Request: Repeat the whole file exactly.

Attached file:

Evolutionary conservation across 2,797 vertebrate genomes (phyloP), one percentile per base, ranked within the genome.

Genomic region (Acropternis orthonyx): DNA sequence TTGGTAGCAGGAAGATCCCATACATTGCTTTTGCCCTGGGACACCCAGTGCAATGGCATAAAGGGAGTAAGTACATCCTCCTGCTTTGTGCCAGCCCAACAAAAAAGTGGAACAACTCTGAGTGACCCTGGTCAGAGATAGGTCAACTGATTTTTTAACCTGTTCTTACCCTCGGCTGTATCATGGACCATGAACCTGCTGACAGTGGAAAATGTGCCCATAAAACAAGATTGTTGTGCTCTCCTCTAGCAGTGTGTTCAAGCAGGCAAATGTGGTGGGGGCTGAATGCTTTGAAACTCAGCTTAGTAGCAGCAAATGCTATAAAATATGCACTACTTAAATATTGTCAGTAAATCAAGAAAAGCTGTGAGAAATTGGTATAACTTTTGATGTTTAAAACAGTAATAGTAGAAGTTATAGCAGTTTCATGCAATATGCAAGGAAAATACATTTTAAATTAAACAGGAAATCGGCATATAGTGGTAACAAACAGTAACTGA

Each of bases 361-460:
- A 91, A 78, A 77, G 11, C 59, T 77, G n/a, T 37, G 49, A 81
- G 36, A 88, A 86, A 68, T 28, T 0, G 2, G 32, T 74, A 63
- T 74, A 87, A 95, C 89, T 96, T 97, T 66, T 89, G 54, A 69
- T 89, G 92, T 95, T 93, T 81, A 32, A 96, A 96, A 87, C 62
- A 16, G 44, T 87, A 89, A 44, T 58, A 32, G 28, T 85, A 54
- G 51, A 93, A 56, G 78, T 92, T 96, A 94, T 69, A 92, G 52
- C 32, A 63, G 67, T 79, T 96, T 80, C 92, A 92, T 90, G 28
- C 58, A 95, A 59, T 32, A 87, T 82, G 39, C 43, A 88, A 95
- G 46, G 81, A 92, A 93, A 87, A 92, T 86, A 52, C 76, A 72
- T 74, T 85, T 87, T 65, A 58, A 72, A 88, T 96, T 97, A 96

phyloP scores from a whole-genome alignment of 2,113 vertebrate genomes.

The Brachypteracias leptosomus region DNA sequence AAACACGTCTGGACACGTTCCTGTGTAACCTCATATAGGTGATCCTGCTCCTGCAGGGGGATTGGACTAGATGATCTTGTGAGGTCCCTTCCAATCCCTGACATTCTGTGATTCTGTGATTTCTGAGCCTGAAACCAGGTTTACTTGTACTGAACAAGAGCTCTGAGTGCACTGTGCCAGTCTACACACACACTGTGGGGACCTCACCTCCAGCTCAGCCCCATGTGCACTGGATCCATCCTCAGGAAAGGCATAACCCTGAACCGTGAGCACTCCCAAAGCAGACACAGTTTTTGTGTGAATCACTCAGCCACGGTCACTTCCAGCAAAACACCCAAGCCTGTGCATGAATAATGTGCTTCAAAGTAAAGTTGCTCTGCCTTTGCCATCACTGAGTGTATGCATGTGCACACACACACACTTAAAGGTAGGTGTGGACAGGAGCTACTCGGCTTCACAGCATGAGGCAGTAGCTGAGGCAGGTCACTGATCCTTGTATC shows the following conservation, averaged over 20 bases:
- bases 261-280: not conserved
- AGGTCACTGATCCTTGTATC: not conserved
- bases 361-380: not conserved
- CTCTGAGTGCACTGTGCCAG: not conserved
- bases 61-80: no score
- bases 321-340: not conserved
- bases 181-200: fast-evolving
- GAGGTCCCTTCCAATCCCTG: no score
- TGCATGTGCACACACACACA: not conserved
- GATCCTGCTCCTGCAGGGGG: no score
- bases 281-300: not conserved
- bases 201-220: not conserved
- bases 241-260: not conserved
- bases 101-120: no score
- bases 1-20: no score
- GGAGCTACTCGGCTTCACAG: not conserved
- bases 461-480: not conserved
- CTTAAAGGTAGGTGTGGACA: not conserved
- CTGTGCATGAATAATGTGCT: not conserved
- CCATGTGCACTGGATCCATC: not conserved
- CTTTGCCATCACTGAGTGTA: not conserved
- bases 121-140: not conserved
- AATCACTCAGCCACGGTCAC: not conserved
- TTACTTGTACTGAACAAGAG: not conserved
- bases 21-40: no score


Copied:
Evolutionary conservation across 2,797 vertebrate genomes (phyloP), one percentile per base, ranked within the genome.

Genomic region (Acropternis orthonyx): DNA sequence TTGGTAGCAGGAAGATCCCATACATTGCTTTTGCCCTGGGACACCCAGTGCAATGGCATAAAGGGAGTAAGTACATCCTCCTGCTTTGTGCCAGCCCAACAAAAAAGTGGAACAACTCTGAGTGACCCTGGTCAGAGATAGGTCAACTGATTTTTTAACCTGTTCTTACCCTCGGCTGTATCATGGACCATGAACCTGCTGACAGTGGAAAATGTGCCCATAAAACAAGATTGTTGTGCTCTCCTCTAGCAGTGTGTTCAAGCAGGCAAATGTGGTGGGGGCTGAATGCTTTGAAACTCAGCTTAGTAGCAGCAAATGCTATAAAATATGCACTACTTAAATATTGTCAGTAAATCAAGAAAAGCTGTGAGAAATTGGTATAACTTTTGATGTTTAAAACAGTAATAGTAGAAGTTATAGCAGTTTCATGCAATATGCAAGGAAAATACATTTTAAATTAAACAGGAAATCGGCATATAGTGGTAACAAACAGTAACTGA

Each of bases 361-460:
- A 91, A 78, A 77, G 11, C 59, T 77, G n/a, T 37, G 49, A 81
- G 36, A 88, A 86, A 68, T 28, T 0, G 2, G 32, T 74, A 63
- T 74, A 87, A 95, C 89, T 96, T 97, T 66, T 89, G 54, A 69
- T 89, G 92, T 95, T 93, T 81, A 32, A 96, A 96, A 87, C 62
- A 16, G 44, T 87, A 89, A 44, T 58, A 32, G 28, T 85, A 54
- G 51, A 93, A 56, G 78, T 92, T 96, A 94, T 69, A 92, G 52
- C 32, A 63, G 67, T 79, T 96, T 80, C 92, A 92, T 90, G 28
- C 58, A 95, A 59, T 32, A 87, T 82, G 39, C 43, A 88, A 95
- G 46, G 81, A 92, A 93, A 87, A 92, T 86, A 52, C 76, A 72
- T 74, T 85, T 87, T 65, A 58, A 72, A 88, T 96, T 97, A 96

phyloP scores from a whole-genome alignment of 2,113 vertebrate genomes.

The Brachypteracias leptosomus region DNA sequence AAACACGTCTGGACACGTTCCTGTGTAACCTCATATAGGTGATCCTGCTCCTGCAGGGGGATTGGACTAGATGATCTTGTGAGGTCCCTTCCAATCCCTGACATTCTGTGATTCTGTGATTTCTGAGCCTGAAACCAGGTTTACTTGTACTGAACAAGAGCTCTGAGTGCACTGTGCCAGTCTACACACACACTGTGGGGACCTCACCTCCAGCTCAGCCCCATGTGCACTGGATCCATCCTCAGGAAAGGCATAACCCTGAACCGTGAGCACTCCCAAAGCAGACACAGTTTTTGTGTGAATCACTCAGCCACGGTCACTTCCAGCAAAACACCCAAGCCTGTGCATGAATAATGTGCTTCAAAGTAAAGTTGCTCTGCCTTTGCCATCACTGAGTGTATGCATGTGCACACACACACACTTAAAGGTAGGTGTGGACAGGAGCTACTCGGCTTCACAGCATGAGGCAGTAGCTGAGGCAGGTCACTGATCCTTGTATC shows the following conservation, averaged over 20 bases:
- bases 261-280: not conserved
- AGGTCACTGATCCTTGTATC: not conserved
- bases 361-380: not conserved
- CTCTGAGTGCACTGTGCCAG: not conserved
- bases 61-80: no score
- bases 321-340: not conserved
- bases 181-200: fast-evolving
- GAGGTCCCTTCCAATCCCTG: no score
- TGCATGTGCACACACACACA: not conserved
- GATCCTGCTCCTGCAGGGGG: no score
- bases 281-300: not conserved
- bases 201-220: not conserved
- bases 241-260: not conserved
- bases 101-120: no score
- bases 1-20: no score
- GGAGCTACTCGGCTTCACAG: not conserved
- bases 461-480: not conserved
- CTTAAAGGTAGGTGTGGACA: not conserved
- CTGTGCATGAATAATGTGCT: not conserved
- CCATGTGCACTGGATCCATC: not conserved
- CTTTGCCATCACTGAGTGTA: not conserved
- bases 121-140: not conserved
- AATCACTCAGCCACGGTCAC: not conserved
- TTACTTGTACTGAACAAGAG: not conserved
- bases 21-40: no score